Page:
Vegetarians of the world unite and save the day. And to all meat eaters - you are sleeping, you do not want to believe.
For many of us who came of age in the mid '80s, The Smiths probably provided the soundtrack to a political maturing as much as an emotional one. My epochal moment of teenage rebellion came on July 23, 1986, a day I had strategically reserved for the purchase of The Queen Is Dead, so as to coincide with the wedding of Prince Andrew and Sarah Ferguson.
The gesture had its drawbacks: it took me 15 minutes to be served in an empty Woolworth's, unable to distract the shop assistants from the spectacle of Ferguson's 17-foot long train inching its way up the aisle of Westminster Abbey.
A vegetarian life only began a few years later, not least because it took me until then to work out what vegetarians actually ate. Anyone who felt similarly, or worried about the Smiths' protein intake, may find some validation in Michael Bonner's "Meat Is Murder" cover story in the new issue of Uncut, in UK shops today. For young Mancunians adrift on the motorways of Thatcher's Britain, awkward visits to Little Chef and a predilection for crisps were the only solution.
"If they’d have been presented with something like a couscous salad," says their old tour manager, "it wouldn’t have gone down well." Michael's piece is very good on diet, then, but it's also a great snapshot of an era when politics were at the forefront of British music: besides interviewing Billy Bragg and Paul Weller for the piece, he also spoke with Neil Kinnock, then leader of the Labour Party.
Some other auspicious figures are interviewed in the new issue, notably Maestro Ennio Morricone (whose memories of working with Morrissey are revealing)
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Morrissey is on the front cover of the new issue of Uncut – out now – and inside we celebrate the 30th anniversary of The Smiths’ Meat Is Murder with an in-depth, inside look at the making of the group’s second record, released 30 years ago.
With help from band members, close associates and contemporaries – even Neil Kinnock – we learn about awkward moments in Little Chefs, car races with OMD and the use of sausages as an offensive weapon. We also look at the political climate of the time, and how that influenced the band’s vegetarianism.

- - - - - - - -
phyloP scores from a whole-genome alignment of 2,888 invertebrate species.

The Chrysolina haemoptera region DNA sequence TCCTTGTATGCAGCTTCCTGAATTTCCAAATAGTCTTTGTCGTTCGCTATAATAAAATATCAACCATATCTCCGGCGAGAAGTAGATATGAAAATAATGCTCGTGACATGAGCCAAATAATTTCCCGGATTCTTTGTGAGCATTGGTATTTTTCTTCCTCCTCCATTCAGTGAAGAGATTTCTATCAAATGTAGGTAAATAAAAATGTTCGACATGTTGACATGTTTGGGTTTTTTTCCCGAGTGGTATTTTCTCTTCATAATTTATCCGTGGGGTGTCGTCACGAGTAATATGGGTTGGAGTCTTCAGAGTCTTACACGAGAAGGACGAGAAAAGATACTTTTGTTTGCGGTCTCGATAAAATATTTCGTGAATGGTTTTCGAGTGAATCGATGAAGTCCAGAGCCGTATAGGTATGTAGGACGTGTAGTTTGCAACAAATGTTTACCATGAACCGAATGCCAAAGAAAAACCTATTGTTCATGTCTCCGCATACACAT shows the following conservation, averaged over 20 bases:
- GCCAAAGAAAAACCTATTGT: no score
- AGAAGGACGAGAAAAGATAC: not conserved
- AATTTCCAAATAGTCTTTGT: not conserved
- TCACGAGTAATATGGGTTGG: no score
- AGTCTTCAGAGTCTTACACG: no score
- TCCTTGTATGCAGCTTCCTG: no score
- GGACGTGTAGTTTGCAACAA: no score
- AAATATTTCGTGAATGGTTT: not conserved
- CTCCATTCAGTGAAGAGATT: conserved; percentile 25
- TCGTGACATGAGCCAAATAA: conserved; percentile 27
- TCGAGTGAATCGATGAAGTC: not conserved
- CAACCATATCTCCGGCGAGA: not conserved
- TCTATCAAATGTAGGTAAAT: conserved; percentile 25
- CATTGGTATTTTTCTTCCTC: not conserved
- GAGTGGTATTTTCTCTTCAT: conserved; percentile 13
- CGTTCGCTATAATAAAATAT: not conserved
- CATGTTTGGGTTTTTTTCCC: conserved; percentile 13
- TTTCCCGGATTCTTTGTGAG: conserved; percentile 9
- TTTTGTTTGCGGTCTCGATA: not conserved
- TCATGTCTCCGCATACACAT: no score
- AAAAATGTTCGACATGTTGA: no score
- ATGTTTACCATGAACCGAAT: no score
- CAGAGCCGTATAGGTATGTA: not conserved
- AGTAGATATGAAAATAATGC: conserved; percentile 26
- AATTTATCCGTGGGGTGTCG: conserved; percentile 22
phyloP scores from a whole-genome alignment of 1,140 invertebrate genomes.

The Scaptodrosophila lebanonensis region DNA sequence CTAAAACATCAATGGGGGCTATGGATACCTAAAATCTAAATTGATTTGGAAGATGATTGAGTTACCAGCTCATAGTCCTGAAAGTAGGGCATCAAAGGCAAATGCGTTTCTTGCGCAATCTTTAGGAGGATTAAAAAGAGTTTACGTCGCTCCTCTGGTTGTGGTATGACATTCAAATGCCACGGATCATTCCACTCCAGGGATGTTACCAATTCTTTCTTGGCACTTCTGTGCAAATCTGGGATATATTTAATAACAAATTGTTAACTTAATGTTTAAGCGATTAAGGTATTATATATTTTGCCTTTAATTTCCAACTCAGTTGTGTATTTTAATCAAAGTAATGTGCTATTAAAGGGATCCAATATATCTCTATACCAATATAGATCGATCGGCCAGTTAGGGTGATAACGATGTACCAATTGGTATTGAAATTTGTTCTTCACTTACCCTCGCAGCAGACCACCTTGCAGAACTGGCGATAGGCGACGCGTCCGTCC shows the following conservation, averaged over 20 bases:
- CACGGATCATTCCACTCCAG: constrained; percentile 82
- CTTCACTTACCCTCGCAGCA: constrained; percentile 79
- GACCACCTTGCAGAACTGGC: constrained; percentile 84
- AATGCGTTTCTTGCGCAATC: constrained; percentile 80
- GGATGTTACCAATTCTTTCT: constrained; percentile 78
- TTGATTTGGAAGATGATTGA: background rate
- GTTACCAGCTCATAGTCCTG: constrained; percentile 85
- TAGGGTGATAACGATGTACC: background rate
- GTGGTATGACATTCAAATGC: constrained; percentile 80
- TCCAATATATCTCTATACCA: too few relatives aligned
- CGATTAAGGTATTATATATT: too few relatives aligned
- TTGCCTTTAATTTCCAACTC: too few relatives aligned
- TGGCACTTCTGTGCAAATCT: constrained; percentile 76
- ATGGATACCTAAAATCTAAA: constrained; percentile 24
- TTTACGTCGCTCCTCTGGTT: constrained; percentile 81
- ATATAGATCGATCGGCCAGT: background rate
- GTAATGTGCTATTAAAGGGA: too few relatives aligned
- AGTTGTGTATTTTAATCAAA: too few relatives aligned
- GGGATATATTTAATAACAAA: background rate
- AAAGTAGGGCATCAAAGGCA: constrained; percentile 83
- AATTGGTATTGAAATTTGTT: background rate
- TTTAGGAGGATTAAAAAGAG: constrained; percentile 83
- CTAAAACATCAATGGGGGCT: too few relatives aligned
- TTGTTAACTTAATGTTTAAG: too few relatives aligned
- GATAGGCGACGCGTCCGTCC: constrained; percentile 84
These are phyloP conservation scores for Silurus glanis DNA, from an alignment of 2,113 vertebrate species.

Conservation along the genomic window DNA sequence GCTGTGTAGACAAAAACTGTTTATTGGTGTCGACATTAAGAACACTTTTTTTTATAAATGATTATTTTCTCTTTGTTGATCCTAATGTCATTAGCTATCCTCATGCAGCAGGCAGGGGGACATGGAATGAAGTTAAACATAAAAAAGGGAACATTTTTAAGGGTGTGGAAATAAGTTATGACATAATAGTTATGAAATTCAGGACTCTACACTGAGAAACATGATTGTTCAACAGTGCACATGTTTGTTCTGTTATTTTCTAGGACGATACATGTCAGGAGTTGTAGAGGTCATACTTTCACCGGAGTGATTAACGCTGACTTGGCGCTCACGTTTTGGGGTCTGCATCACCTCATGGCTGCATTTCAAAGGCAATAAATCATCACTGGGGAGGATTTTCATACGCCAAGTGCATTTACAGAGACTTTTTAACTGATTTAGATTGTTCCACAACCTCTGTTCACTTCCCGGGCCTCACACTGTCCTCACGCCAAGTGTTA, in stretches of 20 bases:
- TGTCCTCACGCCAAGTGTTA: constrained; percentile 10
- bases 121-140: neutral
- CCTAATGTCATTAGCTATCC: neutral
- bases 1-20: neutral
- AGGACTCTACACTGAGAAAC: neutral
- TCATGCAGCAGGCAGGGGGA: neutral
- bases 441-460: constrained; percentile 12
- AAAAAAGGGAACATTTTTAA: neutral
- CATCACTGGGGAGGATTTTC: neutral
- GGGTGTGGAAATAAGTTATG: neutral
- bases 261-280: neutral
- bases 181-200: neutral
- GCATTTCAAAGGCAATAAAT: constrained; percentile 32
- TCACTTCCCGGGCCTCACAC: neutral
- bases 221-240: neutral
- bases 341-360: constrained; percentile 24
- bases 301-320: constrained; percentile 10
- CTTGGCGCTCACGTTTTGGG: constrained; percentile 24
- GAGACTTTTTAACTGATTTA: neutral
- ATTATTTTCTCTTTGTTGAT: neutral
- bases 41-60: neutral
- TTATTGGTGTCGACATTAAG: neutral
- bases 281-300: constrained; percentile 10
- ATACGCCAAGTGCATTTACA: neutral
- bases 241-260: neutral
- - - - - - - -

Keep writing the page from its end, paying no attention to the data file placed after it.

"You can’t record an album called Meat Is Murder and slip out for a burger,” observes Andy Rourke.
“One time, we stopped at a service station to get some breakfast. Everyone ordered scrambled eggs or fried eggs or whatever. I ordered the full English breakfast.
“When it arrived, Morrissey left the table. Then Johnny Marr left the table. Then Mike Joyce left the table. So I was sat on my own with this English breakfast feeling very uncomfortable. I went vegetarian after that.”
Katharine Viner at the Guardian wrote a review of the album in 2011.
It would be easy to be appalled by the Smiths if you came across them now. There is Morrissey's tendency for unpleasant Little Englander outbursts. His laddy gang of followers, suedeheaded meatheads with football terrace chants. And, worst of all, David Cameron's repeated claim that they're one of his favourite bands. From a distance, the Smiths look unlovable, safe, and strangely, considering Morrissey's gladioli-wielding androgyny, overwhelmingly male.
Well, they were none of those things at the time. If you were a teenager in the 80s, perhaps – what are the chances? – misunderstood and alone in a fraying household in a northern city with only books and records to save you, well, you might have fallen for them too.
The album I have chosen is 1985's Meat Is Murder. The Smiths' eponymous debut is their most astonishing record, The Queen Is Dead their best, but Meat Is Murder is my favourite: freewheeling, exciting, political, with Morrissey's words and Marr's music interlacing perfectly.
It starts as if in the middle of something – you're already part of this. Meat Is Murder is local and British from the first line – "Belligerent ghouls run Manchester schools" – and expresses fury at a kind of school life that has been forgotten. When the album was released, corporal punishment was still legal – it wasn't banned until 1986 – and everyone had a particularly sadistic teacher like Morrissey's "spineless swines". Mine was Miss Grant, who had a flat bat on which she had chalked two faces, one happy and one down-in-the-mouth – if the smiling face was showing, the bat would be hitting someone that day. The brilliantly titled Barbarism Begins at Home, during which Morrissey yelps as if in pain, is also about children being hit – "a crack on the head is what you get for asking". There's a lot of violence in the Smiths.
Rusholme Ruffians, with Johnny Marr's rockabilly riff, is about Manchester too and makes the city (home of much of the history of British feminism, socialism, vegetarianism and the Guardian) sound exciting, a place where things happen. Who wouldn't want to be ruffian from Rusholme? I was from the other side of the Pennines, but pilgrimages to the city (because of the Smiths) gave me style (old men's coats from Affleck's Palace, the second-hand clothes and records emporium that opened in 1982), rare Smiths 12ins (What Difference Does It Make? with Morrissey on the front instead of Terence Stamp), photos in front of Salford Lads Club, chance meetings with Morrissey's ex-girlfriend (artist Linder Sterling, working in Deansgate Waterstone's), and, just a little bit, a sense of possibility.